The Black Angels – Death Song

It shouldn’t surprise anyone that the Black Angels named their newest record Death Song, considering the name of their band comes from the Velvet Underground tune “The Black Angel’s Death Song.” The surprise might be that it took them so long, especially when you consider how many of their songs are about death. I think they were waiting for the right time, and the right time came after the 2016 election.

Death Song opens with the hard-hitting “Currency,” in which lead singer Alex Maas sings lyrics like “You print and print the money that you spend, you spend and spend the money that you print. One day it will all be over.” It’s a scathing takedown of corporate greed and the way it crushes the working class (“You’ll pay with your life, a slave nine to five.”). Meanwhile Christian Bland’s guitar sounds like an alarm klaxon and Stephanie Bailey crushes her kit.

“I’d Kill for Her” continues the theme of death and has the band firmly in dark psychedelia thanks to Kyle Hunt’s soaring synths and plenty of reverb on the guitars. The length of “Half Believing” is 4:20. Coincidence? Perhaps, but perhaps not when you hear its guitars simmering like a brew you might drink in a sweat lodge ceremony. On its face, the song is about Maas being wary of falling in love with a woman who might be treacherous. However, it’s easy to consider the song is subtly about concerns over civil rights and support for the arts over the next couple years (i.e., “I will die for things that mean so much to me. If you take them, you’d better watch out.”)

The guitars on “Comanche Moon” swirl around you like ghosts. Maas sings about the plight of the Comanche nation, and I can’t help but wonder if the Black Angels were inspired to write it when they saw coverage of the Dakota Access Pipeline protests. The near-funk bass of “Hunt Me Down” sets the tone for one of the grooviest tunes the Black Angels have released in a long while. Maas can’t escape another potentially dangerous woman (or is it the Grim Reaper?) who dogs him no matter the time of day or the place.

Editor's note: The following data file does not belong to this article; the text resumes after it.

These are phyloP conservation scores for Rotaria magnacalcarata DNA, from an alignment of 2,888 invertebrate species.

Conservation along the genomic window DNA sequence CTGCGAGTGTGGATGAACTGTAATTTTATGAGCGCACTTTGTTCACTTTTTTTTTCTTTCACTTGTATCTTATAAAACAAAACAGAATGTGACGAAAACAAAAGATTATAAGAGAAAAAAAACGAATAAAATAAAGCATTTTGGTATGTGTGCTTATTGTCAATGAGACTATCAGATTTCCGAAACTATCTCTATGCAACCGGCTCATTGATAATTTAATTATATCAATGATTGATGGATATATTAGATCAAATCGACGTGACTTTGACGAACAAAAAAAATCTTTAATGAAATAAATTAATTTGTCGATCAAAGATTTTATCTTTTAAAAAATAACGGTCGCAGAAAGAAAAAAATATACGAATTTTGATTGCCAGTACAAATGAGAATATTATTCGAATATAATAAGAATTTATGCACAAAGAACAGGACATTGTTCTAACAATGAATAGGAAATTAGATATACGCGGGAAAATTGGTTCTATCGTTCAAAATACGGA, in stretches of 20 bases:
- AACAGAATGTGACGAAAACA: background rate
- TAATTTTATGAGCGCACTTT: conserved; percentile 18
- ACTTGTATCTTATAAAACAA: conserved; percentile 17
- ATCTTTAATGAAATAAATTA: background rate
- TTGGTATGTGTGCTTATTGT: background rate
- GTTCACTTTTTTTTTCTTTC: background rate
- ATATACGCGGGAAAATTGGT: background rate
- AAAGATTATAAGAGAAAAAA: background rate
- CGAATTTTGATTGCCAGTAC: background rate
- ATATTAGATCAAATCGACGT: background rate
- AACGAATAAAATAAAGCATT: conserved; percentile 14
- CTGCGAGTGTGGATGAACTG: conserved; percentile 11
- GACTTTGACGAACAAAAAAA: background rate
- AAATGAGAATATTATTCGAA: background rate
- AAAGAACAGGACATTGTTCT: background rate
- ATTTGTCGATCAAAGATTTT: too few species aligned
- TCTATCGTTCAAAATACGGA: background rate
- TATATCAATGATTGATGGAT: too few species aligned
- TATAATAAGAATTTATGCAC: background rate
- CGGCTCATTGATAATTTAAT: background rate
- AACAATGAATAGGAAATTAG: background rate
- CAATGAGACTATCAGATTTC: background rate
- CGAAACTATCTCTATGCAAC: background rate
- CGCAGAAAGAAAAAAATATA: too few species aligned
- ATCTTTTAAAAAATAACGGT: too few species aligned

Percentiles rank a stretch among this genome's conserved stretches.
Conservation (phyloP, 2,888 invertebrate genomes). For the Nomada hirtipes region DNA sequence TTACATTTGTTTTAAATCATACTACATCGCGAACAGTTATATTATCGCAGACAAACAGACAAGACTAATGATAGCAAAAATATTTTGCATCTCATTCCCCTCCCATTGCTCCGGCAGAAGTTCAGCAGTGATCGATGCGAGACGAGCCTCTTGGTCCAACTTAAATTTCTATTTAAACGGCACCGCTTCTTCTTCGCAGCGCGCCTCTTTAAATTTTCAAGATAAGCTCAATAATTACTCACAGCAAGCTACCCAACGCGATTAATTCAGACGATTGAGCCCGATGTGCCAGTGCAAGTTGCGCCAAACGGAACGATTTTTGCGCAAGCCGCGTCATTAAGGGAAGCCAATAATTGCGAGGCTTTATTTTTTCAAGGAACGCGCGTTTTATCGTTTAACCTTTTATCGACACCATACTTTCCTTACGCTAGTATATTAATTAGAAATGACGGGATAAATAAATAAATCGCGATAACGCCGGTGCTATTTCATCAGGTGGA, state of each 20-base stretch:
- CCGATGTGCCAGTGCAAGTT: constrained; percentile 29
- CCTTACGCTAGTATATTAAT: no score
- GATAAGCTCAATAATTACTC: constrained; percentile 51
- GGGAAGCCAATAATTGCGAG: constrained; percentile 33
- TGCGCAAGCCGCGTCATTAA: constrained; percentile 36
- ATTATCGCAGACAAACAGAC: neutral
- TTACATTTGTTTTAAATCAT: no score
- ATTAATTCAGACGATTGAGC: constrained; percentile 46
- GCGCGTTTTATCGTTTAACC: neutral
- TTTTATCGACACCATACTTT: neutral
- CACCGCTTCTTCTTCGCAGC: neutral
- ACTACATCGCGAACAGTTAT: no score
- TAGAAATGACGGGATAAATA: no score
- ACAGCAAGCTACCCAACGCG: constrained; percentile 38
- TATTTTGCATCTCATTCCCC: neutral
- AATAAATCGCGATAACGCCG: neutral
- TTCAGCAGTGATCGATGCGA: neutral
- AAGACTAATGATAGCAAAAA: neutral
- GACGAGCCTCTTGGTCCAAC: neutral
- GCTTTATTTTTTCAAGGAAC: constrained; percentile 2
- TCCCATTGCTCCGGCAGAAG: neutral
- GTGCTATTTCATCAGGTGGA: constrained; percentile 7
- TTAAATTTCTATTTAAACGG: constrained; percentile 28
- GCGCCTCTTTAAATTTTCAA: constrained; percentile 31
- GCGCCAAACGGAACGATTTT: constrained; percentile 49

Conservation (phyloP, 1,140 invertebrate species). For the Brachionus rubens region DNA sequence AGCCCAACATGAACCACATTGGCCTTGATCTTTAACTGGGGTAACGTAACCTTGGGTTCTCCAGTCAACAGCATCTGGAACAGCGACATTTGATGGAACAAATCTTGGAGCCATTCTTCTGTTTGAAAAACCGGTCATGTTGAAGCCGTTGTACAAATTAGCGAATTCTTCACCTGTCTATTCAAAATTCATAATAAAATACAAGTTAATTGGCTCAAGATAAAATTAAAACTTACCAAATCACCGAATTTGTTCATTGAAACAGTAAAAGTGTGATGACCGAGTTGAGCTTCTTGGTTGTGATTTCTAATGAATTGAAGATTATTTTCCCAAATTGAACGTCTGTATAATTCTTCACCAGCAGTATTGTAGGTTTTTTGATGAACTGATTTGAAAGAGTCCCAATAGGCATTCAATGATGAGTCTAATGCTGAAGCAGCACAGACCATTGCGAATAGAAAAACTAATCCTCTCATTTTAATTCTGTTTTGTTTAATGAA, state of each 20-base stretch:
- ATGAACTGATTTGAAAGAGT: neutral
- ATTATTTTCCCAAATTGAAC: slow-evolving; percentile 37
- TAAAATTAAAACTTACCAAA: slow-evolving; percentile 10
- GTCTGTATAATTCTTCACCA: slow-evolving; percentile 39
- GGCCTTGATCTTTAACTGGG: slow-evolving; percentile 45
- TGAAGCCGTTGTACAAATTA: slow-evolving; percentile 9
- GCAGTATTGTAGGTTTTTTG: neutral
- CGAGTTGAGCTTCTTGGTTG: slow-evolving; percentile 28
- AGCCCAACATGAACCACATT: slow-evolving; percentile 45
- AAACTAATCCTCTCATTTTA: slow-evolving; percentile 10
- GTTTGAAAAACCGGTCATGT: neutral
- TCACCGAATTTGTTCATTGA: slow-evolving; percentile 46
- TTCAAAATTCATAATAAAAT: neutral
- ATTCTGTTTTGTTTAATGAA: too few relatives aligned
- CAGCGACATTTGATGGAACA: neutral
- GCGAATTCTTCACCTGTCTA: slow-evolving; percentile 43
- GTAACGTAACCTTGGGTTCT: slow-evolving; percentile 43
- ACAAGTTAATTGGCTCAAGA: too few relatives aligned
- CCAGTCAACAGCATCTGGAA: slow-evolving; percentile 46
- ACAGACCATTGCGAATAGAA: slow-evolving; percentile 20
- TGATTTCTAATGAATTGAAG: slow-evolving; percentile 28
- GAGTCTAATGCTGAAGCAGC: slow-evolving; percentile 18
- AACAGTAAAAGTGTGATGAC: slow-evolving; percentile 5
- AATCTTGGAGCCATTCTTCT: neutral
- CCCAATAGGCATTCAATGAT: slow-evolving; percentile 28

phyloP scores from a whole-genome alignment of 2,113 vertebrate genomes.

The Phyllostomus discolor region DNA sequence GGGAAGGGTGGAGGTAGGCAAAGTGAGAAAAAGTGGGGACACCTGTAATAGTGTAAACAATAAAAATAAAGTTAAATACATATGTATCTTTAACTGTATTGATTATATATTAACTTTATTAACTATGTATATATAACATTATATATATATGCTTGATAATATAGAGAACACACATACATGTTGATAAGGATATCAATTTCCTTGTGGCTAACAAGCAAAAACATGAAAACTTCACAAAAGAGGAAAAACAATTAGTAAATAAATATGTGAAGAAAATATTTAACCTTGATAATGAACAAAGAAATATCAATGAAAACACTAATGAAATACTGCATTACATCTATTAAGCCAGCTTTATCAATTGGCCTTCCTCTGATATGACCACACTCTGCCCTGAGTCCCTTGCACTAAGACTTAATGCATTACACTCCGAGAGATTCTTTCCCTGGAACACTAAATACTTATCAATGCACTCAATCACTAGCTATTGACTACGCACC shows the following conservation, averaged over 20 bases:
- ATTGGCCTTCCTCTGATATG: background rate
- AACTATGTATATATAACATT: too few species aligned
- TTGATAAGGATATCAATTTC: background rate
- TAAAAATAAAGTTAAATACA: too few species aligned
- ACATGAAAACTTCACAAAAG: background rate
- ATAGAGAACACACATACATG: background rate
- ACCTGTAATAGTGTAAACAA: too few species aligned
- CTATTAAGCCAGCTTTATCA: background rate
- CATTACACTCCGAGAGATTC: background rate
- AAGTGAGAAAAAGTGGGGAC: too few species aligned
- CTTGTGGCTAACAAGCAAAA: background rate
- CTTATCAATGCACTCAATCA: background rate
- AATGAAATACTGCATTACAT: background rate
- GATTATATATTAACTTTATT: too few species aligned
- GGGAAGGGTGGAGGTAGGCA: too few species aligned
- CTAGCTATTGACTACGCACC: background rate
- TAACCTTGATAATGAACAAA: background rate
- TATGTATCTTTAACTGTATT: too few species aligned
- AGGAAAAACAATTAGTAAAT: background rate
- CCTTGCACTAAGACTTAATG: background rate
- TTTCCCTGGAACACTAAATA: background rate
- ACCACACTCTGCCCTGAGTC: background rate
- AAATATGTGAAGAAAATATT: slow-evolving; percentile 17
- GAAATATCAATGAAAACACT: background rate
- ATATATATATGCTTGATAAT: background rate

“Grab as Much (as You Can)” is lovely psychedelia, and the additional skewering of corporate greed is inescapable even as Maas sings about an amorous encounter with that mysterious, dangerous lady. The instruments on “Estimate” sound far away (as Bailey taps out a military procession march and Bland strums a simple, yet haunting riff), yet Maas’ vocals are immediate and almost pleading as he pledges to not get caught up in a They Live type of world but admits it’s difficult to avoid (“It’s kind of seductive.”).

“I Dreamt” is appropriately trippy and a bit frightening. The keyboards and guitars come at you from all sorts of angles, and Bailey practically lays down a house music beat. Maas takes on the role of a dreamweaver / wizard / shaman who offers to help us manage reality and the dream world (but which is which?).

“Medicine” has electro-beats behind Bailey’s rock ones, and spaghetti western guitars mixing with Hunt’s groovy keyboards. “Death March” is easily the trippiest song on the record. Maas’ vocals bounce all over the place, and the reverb on the guitars is enough to drop your mind down a rabbit hole to Wonderland. The album ends with “Life Song,” which seems to be from the perspective of a ghost who longs to be reunited with his love in the next world. It’s a lovely, soaring track that’s a fine send-off for an album (with a great, fuzzy solo from Bland) about death and dark times.

Death Song is another strong release from the Black Angels and further establishes them as one of the powerhouses of modern psychedelic rock.

Keep your mind open.

[We believe you want to subscribe, so why not take the plunge?]

Published by

Nik Havert

I’ve been a music fan since my parents gave me a record player for Christmas when I was still in grade school. The first record I remember owning was “Sesame Street Disco.” I’ve been a professional writer since 2004, but writing long before that. My first published work was in a middle school literary magazine and was a story about a zoo in which the animals could talk.

Leave a Reply